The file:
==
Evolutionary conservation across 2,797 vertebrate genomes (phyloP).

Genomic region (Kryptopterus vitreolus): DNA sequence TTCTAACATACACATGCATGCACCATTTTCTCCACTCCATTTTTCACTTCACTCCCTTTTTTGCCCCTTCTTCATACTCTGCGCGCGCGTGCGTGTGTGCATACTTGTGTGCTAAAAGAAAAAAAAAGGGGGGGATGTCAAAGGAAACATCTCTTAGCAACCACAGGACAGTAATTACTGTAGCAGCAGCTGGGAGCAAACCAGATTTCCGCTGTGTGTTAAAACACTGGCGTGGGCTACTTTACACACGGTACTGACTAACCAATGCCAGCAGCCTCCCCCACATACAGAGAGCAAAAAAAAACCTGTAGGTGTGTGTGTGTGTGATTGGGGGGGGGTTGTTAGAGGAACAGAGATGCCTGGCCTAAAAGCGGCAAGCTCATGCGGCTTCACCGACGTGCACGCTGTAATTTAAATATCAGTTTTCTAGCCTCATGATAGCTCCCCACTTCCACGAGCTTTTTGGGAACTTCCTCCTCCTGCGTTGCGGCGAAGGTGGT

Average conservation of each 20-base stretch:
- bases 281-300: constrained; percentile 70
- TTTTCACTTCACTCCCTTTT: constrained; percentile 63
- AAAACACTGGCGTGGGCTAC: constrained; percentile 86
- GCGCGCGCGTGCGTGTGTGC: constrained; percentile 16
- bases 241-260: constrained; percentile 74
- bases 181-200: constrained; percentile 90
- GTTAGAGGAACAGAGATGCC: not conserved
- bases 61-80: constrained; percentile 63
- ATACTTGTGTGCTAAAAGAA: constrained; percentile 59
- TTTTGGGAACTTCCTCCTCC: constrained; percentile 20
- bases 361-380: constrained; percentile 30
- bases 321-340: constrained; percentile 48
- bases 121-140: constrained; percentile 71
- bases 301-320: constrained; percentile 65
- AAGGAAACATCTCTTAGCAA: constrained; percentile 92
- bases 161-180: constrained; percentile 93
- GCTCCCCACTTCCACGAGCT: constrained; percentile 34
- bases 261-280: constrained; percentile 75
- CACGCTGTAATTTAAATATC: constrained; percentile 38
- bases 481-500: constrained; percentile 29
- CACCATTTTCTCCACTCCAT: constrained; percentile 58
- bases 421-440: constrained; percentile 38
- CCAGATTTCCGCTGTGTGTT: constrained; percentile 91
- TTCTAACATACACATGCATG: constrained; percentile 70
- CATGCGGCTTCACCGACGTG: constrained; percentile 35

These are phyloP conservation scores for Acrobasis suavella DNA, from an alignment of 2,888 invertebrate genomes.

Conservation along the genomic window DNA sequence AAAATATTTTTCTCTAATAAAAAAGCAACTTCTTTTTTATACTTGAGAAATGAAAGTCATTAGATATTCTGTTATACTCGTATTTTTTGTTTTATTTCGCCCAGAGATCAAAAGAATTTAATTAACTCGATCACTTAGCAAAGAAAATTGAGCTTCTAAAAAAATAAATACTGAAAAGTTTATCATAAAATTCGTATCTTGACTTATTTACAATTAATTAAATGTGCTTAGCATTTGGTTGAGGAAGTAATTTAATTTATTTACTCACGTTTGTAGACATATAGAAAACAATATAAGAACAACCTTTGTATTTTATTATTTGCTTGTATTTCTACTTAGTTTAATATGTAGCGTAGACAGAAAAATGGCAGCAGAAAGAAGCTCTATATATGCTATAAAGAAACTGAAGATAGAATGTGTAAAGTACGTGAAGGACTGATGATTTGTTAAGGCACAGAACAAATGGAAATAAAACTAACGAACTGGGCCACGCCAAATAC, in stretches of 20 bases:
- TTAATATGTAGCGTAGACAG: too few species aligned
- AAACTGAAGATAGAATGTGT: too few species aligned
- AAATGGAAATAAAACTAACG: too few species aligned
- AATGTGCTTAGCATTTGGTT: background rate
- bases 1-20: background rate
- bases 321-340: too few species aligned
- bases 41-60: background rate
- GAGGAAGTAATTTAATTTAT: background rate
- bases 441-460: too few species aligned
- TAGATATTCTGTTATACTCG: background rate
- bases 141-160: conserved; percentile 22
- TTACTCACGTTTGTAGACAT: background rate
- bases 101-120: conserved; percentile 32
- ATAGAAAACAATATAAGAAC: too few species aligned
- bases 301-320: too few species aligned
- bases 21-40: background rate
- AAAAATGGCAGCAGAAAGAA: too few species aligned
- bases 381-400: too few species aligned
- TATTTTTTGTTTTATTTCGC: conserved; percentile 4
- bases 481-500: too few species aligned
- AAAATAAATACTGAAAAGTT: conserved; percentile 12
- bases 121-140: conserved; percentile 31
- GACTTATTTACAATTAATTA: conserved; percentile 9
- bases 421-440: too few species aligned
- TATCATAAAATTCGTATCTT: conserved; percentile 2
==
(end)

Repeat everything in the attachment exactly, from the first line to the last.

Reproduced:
Evolutionary conservation across 2,797 vertebrate genomes (phyloP).

Genomic region (Kryptopterus vitreolus): DNA sequence TTCTAACATACACATGCATGCACCATTTTCTCCACTCCATTTTTCACTTCACTCCCTTTTTTGCCCCTTCTTCATACTCTGCGCGCGCGTGCGTGTGTGCATACTTGTGTGCTAAAAGAAAAAAAAAGGGGGGGATGTCAAAGGAAACATCTCTTAGCAACCACAGGACAGTAATTACTGTAGCAGCAGCTGGGAGCAAACCAGATTTCCGCTGTGTGTTAAAACACTGGCGTGGGCTACTTTACACACGGTACTGACTAACCAATGCCAGCAGCCTCCCCCACATACAGAGAGCAAAAAAAAACCTGTAGGTGTGTGTGTGTGTGATTGGGGGGGGGTTGTTAGAGGAACAGAGATGCCTGGCCTAAAAGCGGCAAGCTCATGCGGCTTCACCGACGTGCACGCTGTAATTTAAATATCAGTTTTCTAGCCTCATGATAGCTCCCCACTTCCACGAGCTTTTTGGGAACTTCCTCCTCCTGCGTTGCGGCGAAGGTGGT

Average conservation of each 20-base stretch:
- bases 281-300: constrained; percentile 70
- TTTTCACTTCACTCCCTTTT: constrained; percentile 63
- AAAACACTGGCGTGGGCTAC: constrained; percentile 86
- GCGCGCGCGTGCGTGTGTGC: constrained; percentile 16
- bases 241-260: constrained; percentile 74
- bases 181-200: constrained; percentile 90
- GTTAGAGGAACAGAGATGCC: not conserved
- bases 61-80: constrained; percentile 63
- ATACTTGTGTGCTAAAAGAA: constrained; percentile 59
- TTTTGGGAACTTCCTCCTCC: constrained; percentile 20
- bases 361-380: constrained; percentile 30
- bases 321-340: constrained; percentile 48
- bases 121-140: constrained; percentile 71
- bases 301-320: constrained; percentile 65
- AAGGAAACATCTCTTAGCAA: constrained; percentile 92
- bases 161-180: constrained; percentile 93
- GCTCCCCACTTCCACGAGCT: constrained; percentile 34
- bases 261-280: constrained; percentile 75
- CACGCTGTAATTTAAATATC: constrained; percentile 38
- bases 481-500: constrained; percentile 29
- CACCATTTTCTCCACTCCAT: constrained; percentile 58
- bases 421-440: constrained; percentile 38
- CCAGATTTCCGCTGTGTGTT: constrained; percentile 91
- TTCTAACATACACATGCATG: constrained; percentile 70
- CATGCGGCTTCACCGACGTG: constrained; percentile 35

These are phyloP conservation scores for Acrobasis suavella DNA, from an alignment of 2,888 invertebrate genomes.

Conservation along the genomic window DNA sequence AAAATATTTTTCTCTAATAAAAAAGCAACTTCTTTTTTATACTTGAGAAATGAAAGTCATTAGATATTCTGTTATACTCGTATTTTTTGTTTTATTTCGCCCAGAGATCAAAAGAATTTAATTAACTCGATCACTTAGCAAAGAAAATTGAGCTTCTAAAAAAATAAATACTGAAAAGTTTATCATAAAATTCGTATCTTGACTTATTTACAATTAATTAAATGTGCTTAGCATTTGGTTGAGGAAGTAATTTAATTTATTTACTCACGTTTGTAGACATATAGAAAACAATATAAGAACAACCTTTGTATTTTATTATTTGCTTGTATTTCTACTTAGTTTAATATGTAGCGTAGACAGAAAAATGGCAGCAGAAAGAAGCTCTATATATGCTATAAAGAAACTGAAGATAGAATGTGTAAAGTACGTGAAGGACTGATGATTTGTTAAGGCACAGAACAAATGGAAATAAAACTAACGAACTGGGCCACGCCAAATAC, in stretches of 20 bases:
- TTAATATGTAGCGTAGACAG: too few species aligned
- AAACTGAAGATAGAATGTGT: too few species aligned
- AAATGGAAATAAAACTAACG: too few species aligned
- AATGTGCTTAGCATTTGGTT: background rate
- bases 1-20: background rate
- bases 321-340: too few species aligned
- bases 41-60: background rate
- GAGGAAGTAATTTAATTTAT: background rate
- bases 441-460: too few species aligned
- TAGATATTCTGTTATACTCG: background rate
- bases 141-160: conserved; percentile 22
- TTACTCACGTTTGTAGACAT: background rate
- bases 101-120: conserved; percentile 32
- ATAGAAAACAATATAAGAAC: too few species aligned
- bases 301-320: too few species aligned
- bases 21-40: background rate
- AAAAATGGCAGCAGAAAGAA: too few species aligned
- bases 381-400: too few species aligned
- TATTTTTTGTTTTATTTCGC: conserved; percentile 4
- bases 481-500: too few species aligned
- AAAATAAATACTGAAAAGTT: conserved; percentile 12
- bases 121-140: conserved; percentile 31
- GACTTATTTACAATTAATTA: conserved; percentile 9
- bases 421-440: too few species aligned
- TATCATAAAATTCGTATCTT: conserved; percentile 2